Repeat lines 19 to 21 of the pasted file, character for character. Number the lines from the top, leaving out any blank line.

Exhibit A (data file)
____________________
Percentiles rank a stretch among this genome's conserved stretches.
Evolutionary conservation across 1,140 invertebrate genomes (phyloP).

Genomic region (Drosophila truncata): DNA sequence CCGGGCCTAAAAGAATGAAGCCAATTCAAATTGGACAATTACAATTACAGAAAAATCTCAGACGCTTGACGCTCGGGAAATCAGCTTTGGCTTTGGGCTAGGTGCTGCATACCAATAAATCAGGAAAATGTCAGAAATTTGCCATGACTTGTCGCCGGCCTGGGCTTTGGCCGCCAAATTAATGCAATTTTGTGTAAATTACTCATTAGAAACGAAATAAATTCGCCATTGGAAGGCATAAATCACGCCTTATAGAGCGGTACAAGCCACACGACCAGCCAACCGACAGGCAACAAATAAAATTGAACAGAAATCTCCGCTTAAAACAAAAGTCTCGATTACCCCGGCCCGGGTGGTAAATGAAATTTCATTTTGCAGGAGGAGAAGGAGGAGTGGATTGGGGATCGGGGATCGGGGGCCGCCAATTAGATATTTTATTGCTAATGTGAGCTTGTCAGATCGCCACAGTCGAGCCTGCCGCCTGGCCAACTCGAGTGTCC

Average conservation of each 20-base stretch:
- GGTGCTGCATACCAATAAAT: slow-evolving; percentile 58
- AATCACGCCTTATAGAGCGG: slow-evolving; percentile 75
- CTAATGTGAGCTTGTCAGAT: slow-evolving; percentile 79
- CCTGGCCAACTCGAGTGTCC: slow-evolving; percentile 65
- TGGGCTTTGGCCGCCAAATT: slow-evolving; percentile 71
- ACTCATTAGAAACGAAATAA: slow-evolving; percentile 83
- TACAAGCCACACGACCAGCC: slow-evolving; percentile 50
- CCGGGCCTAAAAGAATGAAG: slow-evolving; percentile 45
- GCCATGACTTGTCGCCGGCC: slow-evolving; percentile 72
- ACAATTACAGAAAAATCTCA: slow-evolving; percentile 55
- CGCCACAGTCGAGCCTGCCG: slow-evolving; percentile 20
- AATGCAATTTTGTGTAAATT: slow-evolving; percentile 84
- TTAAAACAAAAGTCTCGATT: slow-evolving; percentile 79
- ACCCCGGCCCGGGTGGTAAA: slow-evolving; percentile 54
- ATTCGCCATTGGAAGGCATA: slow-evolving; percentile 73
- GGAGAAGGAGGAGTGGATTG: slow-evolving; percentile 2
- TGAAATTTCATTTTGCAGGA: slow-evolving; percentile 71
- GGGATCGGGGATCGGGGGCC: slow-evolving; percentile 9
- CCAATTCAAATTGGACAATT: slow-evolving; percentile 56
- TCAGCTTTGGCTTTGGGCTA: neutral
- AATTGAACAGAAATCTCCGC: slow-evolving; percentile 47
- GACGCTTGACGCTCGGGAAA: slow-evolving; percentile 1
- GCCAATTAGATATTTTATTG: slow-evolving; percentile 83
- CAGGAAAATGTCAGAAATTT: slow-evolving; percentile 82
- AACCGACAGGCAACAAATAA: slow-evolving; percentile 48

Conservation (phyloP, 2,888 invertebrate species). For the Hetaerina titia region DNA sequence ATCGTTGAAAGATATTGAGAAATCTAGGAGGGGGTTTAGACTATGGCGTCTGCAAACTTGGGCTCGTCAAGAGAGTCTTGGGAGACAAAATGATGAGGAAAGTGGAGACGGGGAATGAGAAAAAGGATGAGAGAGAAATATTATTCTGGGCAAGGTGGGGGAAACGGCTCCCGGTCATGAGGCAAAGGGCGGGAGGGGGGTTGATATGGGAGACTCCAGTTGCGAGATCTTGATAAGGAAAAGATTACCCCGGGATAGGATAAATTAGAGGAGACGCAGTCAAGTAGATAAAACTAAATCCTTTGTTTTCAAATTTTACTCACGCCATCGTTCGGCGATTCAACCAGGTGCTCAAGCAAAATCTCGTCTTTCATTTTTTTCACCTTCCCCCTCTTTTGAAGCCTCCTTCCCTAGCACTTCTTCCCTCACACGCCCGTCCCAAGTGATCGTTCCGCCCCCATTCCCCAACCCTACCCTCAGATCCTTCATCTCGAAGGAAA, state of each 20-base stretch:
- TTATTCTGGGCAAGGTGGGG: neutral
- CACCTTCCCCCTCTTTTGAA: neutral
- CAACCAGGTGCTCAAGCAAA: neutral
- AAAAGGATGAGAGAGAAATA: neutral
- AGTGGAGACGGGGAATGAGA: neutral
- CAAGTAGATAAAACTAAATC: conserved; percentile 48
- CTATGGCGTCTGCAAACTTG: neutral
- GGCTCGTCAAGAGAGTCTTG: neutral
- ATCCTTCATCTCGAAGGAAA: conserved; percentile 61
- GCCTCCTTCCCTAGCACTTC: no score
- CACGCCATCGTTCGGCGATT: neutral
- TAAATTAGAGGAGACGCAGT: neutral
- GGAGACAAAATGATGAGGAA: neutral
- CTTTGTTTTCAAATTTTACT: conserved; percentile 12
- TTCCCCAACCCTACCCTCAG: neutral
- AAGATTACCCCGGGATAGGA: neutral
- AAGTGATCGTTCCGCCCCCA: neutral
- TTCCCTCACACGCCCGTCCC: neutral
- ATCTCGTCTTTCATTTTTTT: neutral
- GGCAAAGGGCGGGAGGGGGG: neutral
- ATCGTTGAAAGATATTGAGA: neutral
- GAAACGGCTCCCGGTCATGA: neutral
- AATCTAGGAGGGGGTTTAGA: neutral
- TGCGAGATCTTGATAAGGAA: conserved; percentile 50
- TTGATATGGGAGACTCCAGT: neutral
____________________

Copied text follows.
- ATTCGCCATTGGAAGGCATA: slow-evolving; percentile 73
- GGAGAAGGAGGAGTGGATTG: slow-evolving; percentile 2
- TGAAATTTCATTTTGCAGGA: slow-evolving; percentile 71